specifically confronts problems dealing with the structure, content and evaluation of
language education in a post-colonial context. The author grapples with this basic,
practical and immediate subject of the very purposes of education in the Caribbean.
The issue is rounded out by Edward Baugh's review of Walcott's extended poem
Another Life; and by Edward Brathwaites monograph entitled Contradictory
Omens-Cultural Diversity and Integration in the Caribbean, which is the
subject of a review article.
Guest Associate Editor.
V. S. NAIPAUL AND THE COLONIAL IMAGE
Anthropologists have long relied on oral (or otherwise traditional) folk"
literature in the study of cultures, but comparatively little use has been made
of "art" literature as a potential source of cultural information. A recently
published anthology by Spradley and McDonough is dedicated, in part, to the
proposition that a study of the literary productions of any given society can be
effectively used to restore to us the wholeness and vividness of life, the
immediate experiences the anthropologist knows in the field (1973:xiii),
factors which all too frequently get lost in the translation of field research
into scientific monograph.
The West Indies is one region which has produced a significant "art" litera-
ture which should be of interest to social scientists as well as to literary critics.
The work of the Trinidadian novelist V.S. Naipaul is an example of a body of
literature with much to say to the analyst of social systems.
Although he is relatively unknown in the United States, Naipaul is one of the
most highly regarded literary figures in Britain. In his native Trinidad, a furious
love-hate ambivalence characterizes Naipaul's relationship to his public. On the
one hand, he is idolized as a local-boy-who-made-good, and his books are on
sale in department store magazine racks and in high-brow book shops alike;
intellectuals make it a point to read all his works, and other people, although
they may -never have the opportunity to read books, know his name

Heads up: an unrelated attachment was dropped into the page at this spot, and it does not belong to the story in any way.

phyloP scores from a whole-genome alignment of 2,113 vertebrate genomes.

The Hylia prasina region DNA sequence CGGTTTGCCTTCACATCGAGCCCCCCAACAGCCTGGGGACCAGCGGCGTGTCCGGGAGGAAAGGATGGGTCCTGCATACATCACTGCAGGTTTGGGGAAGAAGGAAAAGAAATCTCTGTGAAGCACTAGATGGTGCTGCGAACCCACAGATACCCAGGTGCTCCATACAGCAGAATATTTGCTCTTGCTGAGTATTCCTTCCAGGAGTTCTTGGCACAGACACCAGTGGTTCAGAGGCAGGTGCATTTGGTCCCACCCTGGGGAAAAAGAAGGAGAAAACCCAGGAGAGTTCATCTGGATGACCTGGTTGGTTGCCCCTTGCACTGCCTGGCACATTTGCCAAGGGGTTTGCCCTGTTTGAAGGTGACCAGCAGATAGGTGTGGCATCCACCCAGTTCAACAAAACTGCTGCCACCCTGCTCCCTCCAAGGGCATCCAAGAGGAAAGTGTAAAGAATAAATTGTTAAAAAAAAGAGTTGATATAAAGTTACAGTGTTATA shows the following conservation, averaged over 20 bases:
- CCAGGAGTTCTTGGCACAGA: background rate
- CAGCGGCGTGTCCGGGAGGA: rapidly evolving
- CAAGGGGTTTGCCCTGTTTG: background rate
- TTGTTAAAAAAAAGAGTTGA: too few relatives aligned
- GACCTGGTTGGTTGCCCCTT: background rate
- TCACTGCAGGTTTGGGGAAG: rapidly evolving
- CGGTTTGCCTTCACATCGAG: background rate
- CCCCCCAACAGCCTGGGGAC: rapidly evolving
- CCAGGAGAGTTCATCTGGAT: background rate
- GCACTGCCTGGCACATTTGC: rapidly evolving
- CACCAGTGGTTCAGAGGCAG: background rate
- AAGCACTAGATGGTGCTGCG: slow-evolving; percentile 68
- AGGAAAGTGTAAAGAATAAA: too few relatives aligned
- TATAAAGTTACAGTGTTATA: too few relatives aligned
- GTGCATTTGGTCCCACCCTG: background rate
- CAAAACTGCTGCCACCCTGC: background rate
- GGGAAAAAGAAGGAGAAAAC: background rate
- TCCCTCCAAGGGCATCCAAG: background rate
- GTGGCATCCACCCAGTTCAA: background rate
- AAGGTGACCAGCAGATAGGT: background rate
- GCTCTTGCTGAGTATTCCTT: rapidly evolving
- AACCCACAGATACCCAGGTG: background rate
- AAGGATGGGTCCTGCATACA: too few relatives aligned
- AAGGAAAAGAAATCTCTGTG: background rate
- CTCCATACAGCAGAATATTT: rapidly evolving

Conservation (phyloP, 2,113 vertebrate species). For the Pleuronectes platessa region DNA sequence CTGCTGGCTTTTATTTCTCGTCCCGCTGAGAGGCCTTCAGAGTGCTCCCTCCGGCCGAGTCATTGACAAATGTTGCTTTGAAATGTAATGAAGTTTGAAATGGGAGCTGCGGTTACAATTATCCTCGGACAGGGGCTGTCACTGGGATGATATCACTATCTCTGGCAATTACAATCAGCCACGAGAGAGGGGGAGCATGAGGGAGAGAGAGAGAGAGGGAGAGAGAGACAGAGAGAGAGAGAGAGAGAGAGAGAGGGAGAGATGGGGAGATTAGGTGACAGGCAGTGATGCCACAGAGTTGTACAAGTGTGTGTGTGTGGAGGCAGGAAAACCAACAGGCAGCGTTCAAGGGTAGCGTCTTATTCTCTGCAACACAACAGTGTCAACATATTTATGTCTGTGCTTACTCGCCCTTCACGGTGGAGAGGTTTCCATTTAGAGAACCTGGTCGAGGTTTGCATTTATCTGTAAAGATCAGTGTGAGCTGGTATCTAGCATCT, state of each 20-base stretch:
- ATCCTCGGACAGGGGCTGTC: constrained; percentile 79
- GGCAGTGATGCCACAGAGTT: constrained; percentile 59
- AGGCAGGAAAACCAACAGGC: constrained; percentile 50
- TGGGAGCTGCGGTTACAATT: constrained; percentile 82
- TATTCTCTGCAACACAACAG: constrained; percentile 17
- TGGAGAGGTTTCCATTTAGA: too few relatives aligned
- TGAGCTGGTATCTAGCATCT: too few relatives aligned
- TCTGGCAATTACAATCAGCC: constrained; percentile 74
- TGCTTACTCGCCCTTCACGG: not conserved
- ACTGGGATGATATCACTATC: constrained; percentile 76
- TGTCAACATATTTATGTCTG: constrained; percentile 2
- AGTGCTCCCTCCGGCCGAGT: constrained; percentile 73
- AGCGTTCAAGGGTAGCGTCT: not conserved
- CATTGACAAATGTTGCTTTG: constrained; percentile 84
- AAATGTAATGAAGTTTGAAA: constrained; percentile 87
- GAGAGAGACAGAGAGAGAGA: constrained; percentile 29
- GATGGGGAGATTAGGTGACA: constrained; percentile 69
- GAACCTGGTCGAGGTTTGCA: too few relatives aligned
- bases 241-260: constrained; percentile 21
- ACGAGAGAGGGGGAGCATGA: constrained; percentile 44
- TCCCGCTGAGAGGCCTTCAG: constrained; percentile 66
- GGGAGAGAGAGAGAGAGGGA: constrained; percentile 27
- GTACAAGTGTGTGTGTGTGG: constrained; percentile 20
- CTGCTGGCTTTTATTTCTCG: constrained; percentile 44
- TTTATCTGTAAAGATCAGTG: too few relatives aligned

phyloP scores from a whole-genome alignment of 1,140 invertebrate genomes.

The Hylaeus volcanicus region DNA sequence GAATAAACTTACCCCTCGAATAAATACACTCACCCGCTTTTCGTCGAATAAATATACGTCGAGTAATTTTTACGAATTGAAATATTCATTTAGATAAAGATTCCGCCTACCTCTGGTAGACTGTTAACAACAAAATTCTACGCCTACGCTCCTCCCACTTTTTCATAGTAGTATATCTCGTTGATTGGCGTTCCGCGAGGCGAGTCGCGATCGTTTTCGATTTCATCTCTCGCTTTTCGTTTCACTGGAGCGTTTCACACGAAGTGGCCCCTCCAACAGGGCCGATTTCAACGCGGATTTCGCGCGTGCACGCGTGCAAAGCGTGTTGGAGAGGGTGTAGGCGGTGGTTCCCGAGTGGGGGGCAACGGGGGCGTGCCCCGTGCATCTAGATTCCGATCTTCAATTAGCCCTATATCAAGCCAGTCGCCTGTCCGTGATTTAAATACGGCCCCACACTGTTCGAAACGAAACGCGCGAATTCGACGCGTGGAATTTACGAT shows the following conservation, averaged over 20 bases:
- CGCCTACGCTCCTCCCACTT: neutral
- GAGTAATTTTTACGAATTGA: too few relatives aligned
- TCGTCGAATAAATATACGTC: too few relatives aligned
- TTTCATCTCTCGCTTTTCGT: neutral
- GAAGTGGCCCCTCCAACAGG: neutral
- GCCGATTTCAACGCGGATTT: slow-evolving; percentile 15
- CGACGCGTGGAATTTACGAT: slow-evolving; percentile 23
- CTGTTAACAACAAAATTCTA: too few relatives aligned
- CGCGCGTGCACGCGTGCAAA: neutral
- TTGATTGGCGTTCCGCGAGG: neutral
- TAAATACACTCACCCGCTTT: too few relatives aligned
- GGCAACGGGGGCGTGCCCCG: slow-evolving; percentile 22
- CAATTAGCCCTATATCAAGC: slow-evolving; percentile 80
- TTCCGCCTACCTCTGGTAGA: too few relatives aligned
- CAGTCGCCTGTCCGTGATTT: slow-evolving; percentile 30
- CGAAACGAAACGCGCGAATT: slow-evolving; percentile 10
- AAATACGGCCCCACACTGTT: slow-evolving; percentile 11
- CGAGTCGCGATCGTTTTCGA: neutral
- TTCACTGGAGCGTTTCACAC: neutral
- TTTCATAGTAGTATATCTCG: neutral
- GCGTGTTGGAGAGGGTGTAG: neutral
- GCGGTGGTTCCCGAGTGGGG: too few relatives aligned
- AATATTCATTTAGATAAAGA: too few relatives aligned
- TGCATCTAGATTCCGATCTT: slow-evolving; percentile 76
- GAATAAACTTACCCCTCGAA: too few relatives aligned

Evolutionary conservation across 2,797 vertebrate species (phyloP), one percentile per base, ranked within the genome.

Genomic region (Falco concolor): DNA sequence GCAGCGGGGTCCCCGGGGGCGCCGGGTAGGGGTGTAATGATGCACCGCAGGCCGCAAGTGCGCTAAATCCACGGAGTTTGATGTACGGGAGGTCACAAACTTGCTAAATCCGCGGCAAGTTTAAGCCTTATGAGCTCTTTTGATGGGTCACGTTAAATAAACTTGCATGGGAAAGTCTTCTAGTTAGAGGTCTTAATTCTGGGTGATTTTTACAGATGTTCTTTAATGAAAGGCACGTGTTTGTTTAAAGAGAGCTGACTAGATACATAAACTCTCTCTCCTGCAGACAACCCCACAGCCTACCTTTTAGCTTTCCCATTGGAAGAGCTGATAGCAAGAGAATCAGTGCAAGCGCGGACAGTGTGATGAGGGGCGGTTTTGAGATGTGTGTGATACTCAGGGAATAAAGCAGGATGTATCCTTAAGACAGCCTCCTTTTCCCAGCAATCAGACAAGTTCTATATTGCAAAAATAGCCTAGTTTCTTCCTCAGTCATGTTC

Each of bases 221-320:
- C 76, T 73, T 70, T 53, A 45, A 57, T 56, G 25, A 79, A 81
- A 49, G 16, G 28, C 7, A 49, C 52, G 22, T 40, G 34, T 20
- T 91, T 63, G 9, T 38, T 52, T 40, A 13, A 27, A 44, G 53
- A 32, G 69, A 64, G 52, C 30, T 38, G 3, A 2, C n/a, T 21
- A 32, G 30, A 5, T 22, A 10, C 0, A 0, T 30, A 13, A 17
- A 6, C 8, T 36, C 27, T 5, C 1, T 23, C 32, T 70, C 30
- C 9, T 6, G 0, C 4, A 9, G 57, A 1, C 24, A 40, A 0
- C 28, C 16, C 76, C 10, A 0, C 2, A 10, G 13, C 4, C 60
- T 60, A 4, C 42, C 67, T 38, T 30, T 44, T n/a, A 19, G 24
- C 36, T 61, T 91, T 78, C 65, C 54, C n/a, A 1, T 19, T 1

and what he has done. On the other hand. Trinidadians find it diffi
cult to forgive him for the vehemence of his vow to "escape" Trinidad; they
were appalled by the explicit skewering he applied to the island in his non-
fiction travel book. The Middle Passage, and were incensed at his devastating
portrait of the West Indian "hero" in The Mimic Men, his most passionately
debated novel. In short, then, Naipaul is not "just one of them writer-fellers."
He is a national institution who has visibly touched a nerve deep in Trinidad
society. Someone with so obvious a finger on the centres of pain and passion
in a society is someone who is more than a source of aesthetic delight; he has
something to say about his native land which is important enough to have
caused vital comment within that society itself. He has caused a crisis of self-
reflection in a group which, as he himself recognizes,is all too often content
to look outside rather than inward.
For the purposes of this orief analysis, I would like to concentrate on the
key concept underlying Naipaul's work, the theme of his non-fiction historical
and journalistic analyses as well as of his novels and stories. This is the concept
of "the colonial."
Naipaul is a Trinidad Indian; that is, he is a descendant of people imported
from India to work on the West Indian sugar plantations beginning in the mid-
nineteenth century following the emancipation of the slaves. Although it is
customary to view the West Indies in terms of black and white, the Indians
make up at least one-third of the population of Trinidad, and despite their long
isolation as a tradition-minded rural and agrarian labor force, they are playing
an increasingly visible role in the island's social and political development. But